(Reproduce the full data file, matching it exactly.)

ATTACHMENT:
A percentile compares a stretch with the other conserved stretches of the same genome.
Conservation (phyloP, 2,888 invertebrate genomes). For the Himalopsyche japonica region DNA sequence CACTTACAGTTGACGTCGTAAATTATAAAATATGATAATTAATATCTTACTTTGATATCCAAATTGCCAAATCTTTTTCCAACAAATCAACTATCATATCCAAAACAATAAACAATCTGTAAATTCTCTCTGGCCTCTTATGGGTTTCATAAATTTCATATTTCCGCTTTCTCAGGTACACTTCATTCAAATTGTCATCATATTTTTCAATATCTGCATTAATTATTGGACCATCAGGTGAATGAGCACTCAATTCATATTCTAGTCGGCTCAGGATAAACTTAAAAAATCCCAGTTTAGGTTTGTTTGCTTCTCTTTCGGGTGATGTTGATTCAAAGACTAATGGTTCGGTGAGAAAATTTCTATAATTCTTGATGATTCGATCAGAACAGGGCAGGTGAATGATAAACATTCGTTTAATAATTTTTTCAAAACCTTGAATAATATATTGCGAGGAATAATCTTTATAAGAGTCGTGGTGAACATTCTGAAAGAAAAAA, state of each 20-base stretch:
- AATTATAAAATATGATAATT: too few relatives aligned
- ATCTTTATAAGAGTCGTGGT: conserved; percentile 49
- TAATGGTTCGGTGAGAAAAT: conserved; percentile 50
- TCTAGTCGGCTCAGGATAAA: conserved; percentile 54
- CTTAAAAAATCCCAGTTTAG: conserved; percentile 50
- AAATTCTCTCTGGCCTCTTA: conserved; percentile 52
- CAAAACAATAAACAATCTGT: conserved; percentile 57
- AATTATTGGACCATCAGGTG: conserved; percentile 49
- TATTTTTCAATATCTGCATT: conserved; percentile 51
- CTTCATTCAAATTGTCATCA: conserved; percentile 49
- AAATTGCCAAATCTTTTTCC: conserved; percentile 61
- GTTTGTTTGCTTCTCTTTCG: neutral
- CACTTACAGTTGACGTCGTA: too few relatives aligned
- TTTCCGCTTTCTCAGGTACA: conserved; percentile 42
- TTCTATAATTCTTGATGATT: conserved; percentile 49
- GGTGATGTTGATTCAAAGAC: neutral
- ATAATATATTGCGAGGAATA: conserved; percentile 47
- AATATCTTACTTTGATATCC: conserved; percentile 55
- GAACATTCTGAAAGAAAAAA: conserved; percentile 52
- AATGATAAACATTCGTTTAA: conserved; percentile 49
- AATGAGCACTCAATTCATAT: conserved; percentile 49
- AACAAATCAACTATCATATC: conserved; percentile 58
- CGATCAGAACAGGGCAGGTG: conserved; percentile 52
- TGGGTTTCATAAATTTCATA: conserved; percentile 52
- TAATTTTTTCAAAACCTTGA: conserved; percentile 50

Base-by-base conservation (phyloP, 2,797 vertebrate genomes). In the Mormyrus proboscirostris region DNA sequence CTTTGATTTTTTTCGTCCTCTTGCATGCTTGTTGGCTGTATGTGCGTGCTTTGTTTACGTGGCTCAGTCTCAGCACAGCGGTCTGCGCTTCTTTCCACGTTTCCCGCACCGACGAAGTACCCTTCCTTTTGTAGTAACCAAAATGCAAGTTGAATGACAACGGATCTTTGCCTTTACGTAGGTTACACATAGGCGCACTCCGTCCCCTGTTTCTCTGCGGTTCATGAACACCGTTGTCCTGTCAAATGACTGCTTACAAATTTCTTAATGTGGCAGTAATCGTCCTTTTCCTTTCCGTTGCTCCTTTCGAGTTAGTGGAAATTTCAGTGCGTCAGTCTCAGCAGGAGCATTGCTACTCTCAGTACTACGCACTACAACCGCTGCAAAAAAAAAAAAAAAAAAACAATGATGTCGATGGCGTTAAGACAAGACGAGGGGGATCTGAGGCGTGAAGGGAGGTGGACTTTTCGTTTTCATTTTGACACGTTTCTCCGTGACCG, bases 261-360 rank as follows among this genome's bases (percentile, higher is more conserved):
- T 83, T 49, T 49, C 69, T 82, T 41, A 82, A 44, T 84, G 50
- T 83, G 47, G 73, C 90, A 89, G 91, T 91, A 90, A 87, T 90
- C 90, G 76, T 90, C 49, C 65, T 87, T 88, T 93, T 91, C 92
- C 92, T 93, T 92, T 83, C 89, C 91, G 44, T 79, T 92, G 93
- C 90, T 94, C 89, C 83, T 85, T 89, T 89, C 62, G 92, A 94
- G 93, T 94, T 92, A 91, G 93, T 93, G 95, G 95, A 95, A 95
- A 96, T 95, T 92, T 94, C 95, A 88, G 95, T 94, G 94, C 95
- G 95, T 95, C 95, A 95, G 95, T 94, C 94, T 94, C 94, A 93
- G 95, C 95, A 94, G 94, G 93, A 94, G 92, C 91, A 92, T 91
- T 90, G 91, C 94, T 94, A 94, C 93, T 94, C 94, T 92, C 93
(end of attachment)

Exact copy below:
A percentile compares a stretch with the other conserved stretches of the same genome.
Conservation (phyloP, 2,888 invertebrate genomes). For the Himalopsyche japonica region DNA sequence CACTTACAGTTGACGTCGTAAATTATAAAATATGATAATTAATATCTTACTTTGATATCCAAATTGCCAAATCTTTTTCCAACAAATCAACTATCATATCCAAAACAATAAACAATCTGTAAATTCTCTCTGGCCTCTTATGGGTTTCATAAATTTCATATTTCCGCTTTCTCAGGTACACTTCATTCAAATTGTCATCATATTTTTCAATATCTGCATTAATTATTGGACCATCAGGTGAATGAGCACTCAATTCATATTCTAGTCGGCTCAGGATAAACTTAAAAAATCCCAGTTTAGGTTTGTTTGCTTCTCTTTCGGGTGATGTTGATTCAAAGACTAATGGTTCGGTGAGAAAATTTCTATAATTCTTGATGATTCGATCAGAACAGGGCAGGTGAATGATAAACATTCGTTTAATAATTTTTTCAAAACCTTGAATAATATATTGCGAGGAATAATCTTTATAAGAGTCGTGGTGAACATTCTGAAAGAAAAAA, state of each 20-base stretch:
- AATTATAAAATATGATAATT: too few relatives aligned
- ATCTTTATAAGAGTCGTGGT: conserved; percentile 49
- TAATGGTTCGGTGAGAAAAT: conserved; percentile 50
- TCTAGTCGGCTCAGGATAAA: conserved; percentile 54
- CTTAAAAAATCCCAGTTTAG: conserved; percentile 50
- AAATTCTCTCTGGCCTCTTA: conserved; percentile 52
- CAAAACAATAAACAATCTGT: conserved; percentile 57
- AATTATTGGACCATCAGGTG: conserved; percentile 49
- TATTTTTCAATATCTGCATT: conserved; percentile 51
- CTTCATTCAAATTGTCATCA: conserved; percentile 49
- AAATTGCCAAATCTTTTTCC: conserved; percentile 61
- GTTTGTTTGCTTCTCTTTCG: neutral
- CACTTACAGTTGACGTCGTA: too few relatives aligned
- TTTCCGCTTTCTCAGGTACA: conserved; percentile 42
- TTCTATAATTCTTGATGATT: conserved; percentile 49
- GGTGATGTTGATTCAAAGAC: neutral
- ATAATATATTGCGAGGAATA: conserved; percentile 47
- AATATCTTACTTTGATATCC: conserved; percentile 55
- GAACATTCTGAAAGAAAAAA: conserved; percentile 52
- AATGATAAACATTCGTTTAA: conserved; percentile 49
- AATGAGCACTCAATTCATAT: conserved; percentile 49
- AACAAATCAACTATCATATC: conserved; percentile 58
- CGATCAGAACAGGGCAGGTG: conserved; percentile 52
- TGGGTTTCATAAATTTCATA: conserved; percentile 52
- TAATTTTTTCAAAACCTTGA: conserved; percentile 50

Base-by-base conservation (phyloP, 2,797 vertebrate genomes). In the Mormyrus proboscirostris region DNA sequence CTTTGATTTTTTTCGTCCTCTTGCATGCTTGTTGGCTGTATGTGCGTGCTTTGTTTACGTGGCTCAGTCTCAGCACAGCGGTCTGCGCTTCTTTCCACGTTTCCCGCACCGACGAAGTACCCTTCCTTTTGTAGTAACCAAAATGCAAGTTGAATGACAACGGATCTTTGCCTTTACGTAGGTTACACATAGGCGCACTCCGTCCCCTGTTTCTCTGCGGTTCATGAACACCGTTGTCCTGTCAAATGACTGCTTACAAATTTCTTAATGTGGCAGTAATCGTCCTTTTCCTTTCCGTTGCTCCTTTCGAGTTAGTGGAAATTTCAGTGCGTCAGTCTCAGCAGGAGCATTGCTACTCTCAGTACTACGCACTACAACCGCTGCAAAAAAAAAAAAAAAAAAACAATGATGTCGATGGCGTTAAGACAAGACGAGGGGGATCTGAGGCGTGAAGGGAGGTGGACTTTTCGTTTTCATTTTGACACGTTTCTCCGTGACCG, bases 261-360 rank as follows among this genome's bases (percentile, higher is more conserved):
- T 83, T 49, T 49, C 69, T 82, T 41, A 82, A 44, T 84, G 50
- T 83, G 47, G 73, C 90, A 89, G 91, T 91, A 90, A 87, T 90
- C 90, G 76, T 90, C 49, C 65, T 87, T 88, T 93, T 91, C 92
- C 92, T 93, T 92, T 83, C 89, C 91, G 44, T 79, T 92, G 93
- C 90, T 94, C 89, C 83, T 85, T 89, T 89, C 62, G 92, A 94
- G 93, T 94, T 92, A 91, G 93, T 93, G 95, G 95, A 95, A 95
- A 96, T 95, T 92, T 94, C 95, A 88, G 95, T 94, G 94, C 95
- G 95, T 95, C 95, A 95, G 95, T 94, C 94, T 94, C 94, A 93
- G 95, C 95, A 94, G 94, G 93, A 94, G 92, C 91, A 92, T 91
- T 90, G 91, C 94, T 94, A 94, C 93, T 94, C 94, T 92, C 93